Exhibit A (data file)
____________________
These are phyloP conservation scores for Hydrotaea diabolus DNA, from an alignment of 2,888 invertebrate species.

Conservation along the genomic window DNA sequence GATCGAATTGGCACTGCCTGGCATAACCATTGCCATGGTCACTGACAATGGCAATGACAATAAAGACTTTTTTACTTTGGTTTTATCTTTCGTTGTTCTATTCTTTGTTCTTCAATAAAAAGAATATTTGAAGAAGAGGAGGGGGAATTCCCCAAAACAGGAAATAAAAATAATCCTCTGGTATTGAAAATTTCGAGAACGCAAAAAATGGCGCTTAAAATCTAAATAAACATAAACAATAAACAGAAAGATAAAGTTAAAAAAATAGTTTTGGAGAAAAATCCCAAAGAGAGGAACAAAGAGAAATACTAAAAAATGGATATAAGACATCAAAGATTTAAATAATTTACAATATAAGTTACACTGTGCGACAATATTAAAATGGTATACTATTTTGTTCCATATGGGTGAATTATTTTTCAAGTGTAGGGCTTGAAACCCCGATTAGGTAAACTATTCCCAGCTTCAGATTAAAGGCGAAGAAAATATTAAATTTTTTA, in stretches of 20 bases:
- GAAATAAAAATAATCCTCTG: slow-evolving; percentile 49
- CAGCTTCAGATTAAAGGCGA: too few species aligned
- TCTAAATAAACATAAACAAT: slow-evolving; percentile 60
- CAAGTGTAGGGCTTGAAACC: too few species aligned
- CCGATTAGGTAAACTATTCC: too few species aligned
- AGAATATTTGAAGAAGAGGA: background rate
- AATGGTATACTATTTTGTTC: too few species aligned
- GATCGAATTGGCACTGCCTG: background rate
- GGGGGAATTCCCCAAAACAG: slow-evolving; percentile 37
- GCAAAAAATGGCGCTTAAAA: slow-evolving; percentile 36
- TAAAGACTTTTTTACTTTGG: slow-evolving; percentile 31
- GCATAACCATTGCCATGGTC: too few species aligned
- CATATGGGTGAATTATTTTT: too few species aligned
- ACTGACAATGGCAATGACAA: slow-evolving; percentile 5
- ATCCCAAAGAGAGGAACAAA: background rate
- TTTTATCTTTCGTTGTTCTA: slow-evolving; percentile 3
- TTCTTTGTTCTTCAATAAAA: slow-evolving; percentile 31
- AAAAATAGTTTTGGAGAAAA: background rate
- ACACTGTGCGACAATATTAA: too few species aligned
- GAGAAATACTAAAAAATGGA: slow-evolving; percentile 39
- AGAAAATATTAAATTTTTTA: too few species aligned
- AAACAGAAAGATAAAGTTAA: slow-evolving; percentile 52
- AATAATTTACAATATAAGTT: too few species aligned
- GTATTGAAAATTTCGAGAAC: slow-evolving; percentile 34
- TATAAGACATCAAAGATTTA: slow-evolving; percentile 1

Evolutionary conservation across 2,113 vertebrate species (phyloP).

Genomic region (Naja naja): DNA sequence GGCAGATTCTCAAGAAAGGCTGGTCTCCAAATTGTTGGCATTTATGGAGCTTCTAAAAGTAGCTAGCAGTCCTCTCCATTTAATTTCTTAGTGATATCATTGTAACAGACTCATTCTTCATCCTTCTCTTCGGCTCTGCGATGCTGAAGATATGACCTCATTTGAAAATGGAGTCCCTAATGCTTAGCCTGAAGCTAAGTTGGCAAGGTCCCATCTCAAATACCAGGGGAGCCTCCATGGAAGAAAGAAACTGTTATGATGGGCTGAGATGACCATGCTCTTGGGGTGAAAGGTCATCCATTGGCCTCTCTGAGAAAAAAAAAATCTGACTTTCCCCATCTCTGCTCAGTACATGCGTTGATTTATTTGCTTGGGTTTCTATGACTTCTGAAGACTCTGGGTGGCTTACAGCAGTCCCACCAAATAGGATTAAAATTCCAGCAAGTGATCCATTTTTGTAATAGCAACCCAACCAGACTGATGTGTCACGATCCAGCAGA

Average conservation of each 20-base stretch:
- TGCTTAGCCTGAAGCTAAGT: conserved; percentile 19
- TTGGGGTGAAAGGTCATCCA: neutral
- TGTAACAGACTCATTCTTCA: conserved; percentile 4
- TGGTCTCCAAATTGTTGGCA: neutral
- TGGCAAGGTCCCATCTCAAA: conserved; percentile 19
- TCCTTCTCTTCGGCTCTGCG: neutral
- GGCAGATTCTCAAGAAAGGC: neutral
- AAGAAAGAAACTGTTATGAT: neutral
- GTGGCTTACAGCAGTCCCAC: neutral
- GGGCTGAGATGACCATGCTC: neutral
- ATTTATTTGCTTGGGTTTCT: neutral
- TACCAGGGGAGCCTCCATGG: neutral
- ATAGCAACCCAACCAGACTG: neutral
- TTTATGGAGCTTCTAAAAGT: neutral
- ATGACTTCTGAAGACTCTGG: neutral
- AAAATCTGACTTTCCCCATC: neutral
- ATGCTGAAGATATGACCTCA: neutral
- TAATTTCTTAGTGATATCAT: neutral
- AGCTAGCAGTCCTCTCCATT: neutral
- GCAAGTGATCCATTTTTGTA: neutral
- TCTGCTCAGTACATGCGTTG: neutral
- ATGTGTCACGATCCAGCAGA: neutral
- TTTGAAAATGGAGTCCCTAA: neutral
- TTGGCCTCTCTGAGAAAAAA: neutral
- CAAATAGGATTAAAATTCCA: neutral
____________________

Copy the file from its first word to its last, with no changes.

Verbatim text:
These are phyloP conservation scores for Hydrotaea diabolus DNA, from an alignment of 2,888 invertebrate species.

Conservation along the genomic window DNA sequence GATCGAATTGGCACTGCCTGGCATAACCATTGCCATGGTCACTGACAATGGCAATGACAATAAAGACTTTTTTACTTTGGTTTTATCTTTCGTTGTTCTATTCTTTGTTCTTCAATAAAAAGAATATTTGAAGAAGAGGAGGGGGAATTCCCCAAAACAGGAAATAAAAATAATCCTCTGGTATTGAAAATTTCGAGAACGCAAAAAATGGCGCTTAAAATCTAAATAAACATAAACAATAAACAGAAAGATAAAGTTAAAAAAATAGTTTTGGAGAAAAATCCCAAAGAGAGGAACAAAGAGAAATACTAAAAAATGGATATAAGACATCAAAGATTTAAATAATTTACAATATAAGTTACACTGTGCGACAATATTAAAATGGTATACTATTTTGTTCCATATGGGTGAATTATTTTTCAAGTGTAGGGCTTGAAACCCCGATTAGGTAAACTATTCCCAGCTTCAGATTAAAGGCGAAGAAAATATTAAATTTTTTA, in stretches of 20 bases:
- GAAATAAAAATAATCCTCTG: slow-evolving; percentile 49
- CAGCTTCAGATTAAAGGCGA: too few species aligned
- TCTAAATAAACATAAACAAT: slow-evolving; percentile 60
- CAAGTGTAGGGCTTGAAACC: too few species aligned
- CCGATTAGGTAAACTATTCC: too few species aligned
- AGAATATTTGAAGAAGAGGA: background rate
- AATGGTATACTATTTTGTTC: too few species aligned
- GATCGAATTGGCACTGCCTG: background rate
- GGGGGAATTCCCCAAAACAG: slow-evolving; percentile 37
- GCAAAAAATGGCGCTTAAAA: slow-evolving; percentile 36
- TAAAGACTTTTTTACTTTGG: slow-evolving; percentile 31
- GCATAACCATTGCCATGGTC: too few species aligned
- CATATGGGTGAATTATTTTT: too few species aligned
- ACTGACAATGGCAATGACAA: slow-evolving; percentile 5
- ATCCCAAAGAGAGGAACAAA: background rate
- TTTTATCTTTCGTTGTTCTA: slow-evolving; percentile 3
- TTCTTTGTTCTTCAATAAAA: slow-evolving; percentile 31
- AAAAATAGTTTTGGAGAAAA: background rate
- ACACTGTGCGACAATATTAA: too few species aligned
- GAGAAATACTAAAAAATGGA: slow-evolving; percentile 39
- AGAAAATATTAAATTTTTTA: too few species aligned
- AAACAGAAAGATAAAGTTAA: slow-evolving; percentile 52
- AATAATTTACAATATAAGTT: too few species aligned
- GTATTGAAAATTTCGAGAAC: slow-evolving; percentile 34
- TATAAGACATCAAAGATTTA: slow-evolving; percentile 1

Evolutionary conservation across 2,113 vertebrate species (phyloP).

Genomic region (Naja naja): DNA sequence GGCAGATTCTCAAGAAAGGCTGGTCTCCAAATTGTTGGCATTTATGGAGCTTCTAAAAGTAGCTAGCAGTCCTCTCCATTTAATTTCTTAGTGATATCATTGTAACAGACTCATTCTTCATCCTTCTCTTCGGCTCTGCGATGCTGAAGATATGACCTCATTTGAAAATGGAGTCCCTAATGCTTAGCCTGAAGCTAAGTTGGCAAGGTCCCATCTCAAATACCAGGGGAGCCTCCATGGAAGAAAGAAACTGTTATGATGGGCTGAGATGACCATGCTCTTGGGGTGAAAGGTCATCCATTGGCCTCTCTGAGAAAAAAAAAATCTGACTTTCCCCATCTCTGCTCAGTACATGCGTTGATTTATTTGCTTGGGTTTCTATGACTTCTGAAGACTCTGGGTGGCTTACAGCAGTCCCACCAAATAGGATTAAAATTCCAGCAAGTGATCCATTTTTGTAATAGCAACCCAACCAGACTGATGTGTCACGATCCAGCAGA

Average conservation of each 20-base stretch:
- TGCTTAGCCTGAAGCTAAGT: conserved; percentile 19
- TTGGGGTGAAAGGTCATCCA: neutral
- TGTAACAGACTCATTCTTCA: conserved; percentile 4
- TGGTCTCCAAATTGTTGGCA: neutral
- TGGCAAGGTCCCATCTCAAA: conserved; percentile 19
- TCCTTCTCTTCGGCTCTGCG: neutral
- GGCAGATTCTCAAGAAAGGC: neutral
- AAGAAAGAAACTGTTATGAT: neutral
- GTGGCTTACAGCAGTCCCAC: neutral
- GGGCTGAGATGACCATGCTC: neutral
- ATTTATTTGCTTGGGTTTCT: neutral
- TACCAGGGGAGCCTCCATGG: neutral
- ATAGCAACCCAACCAGACTG: neutral
- TTTATGGAGCTTCTAAAAGT: neutral
- ATGACTTCTGAAGACTCTGG: neutral
- AAAATCTGACTTTCCCCATC: neutral
- ATGCTGAAGATATGACCTCA: neutral
- TAATTTCTTAGTGATATCAT: neutral
- AGCTAGCAGTCCTCTCCATT: neutral
- GCAAGTGATCCATTTTTGTA: neutral
- TCTGCTCAGTACATGCGTTG: neutral
- ATGTGTCACGATCCAGCAGA: neutral
- TTTGAAAATGGAGTCCCTAA: neutral
- TTGGCCTCTCTGAGAAAAAA: neutral
- CAAATAGGATTAAAATTCCA: neutral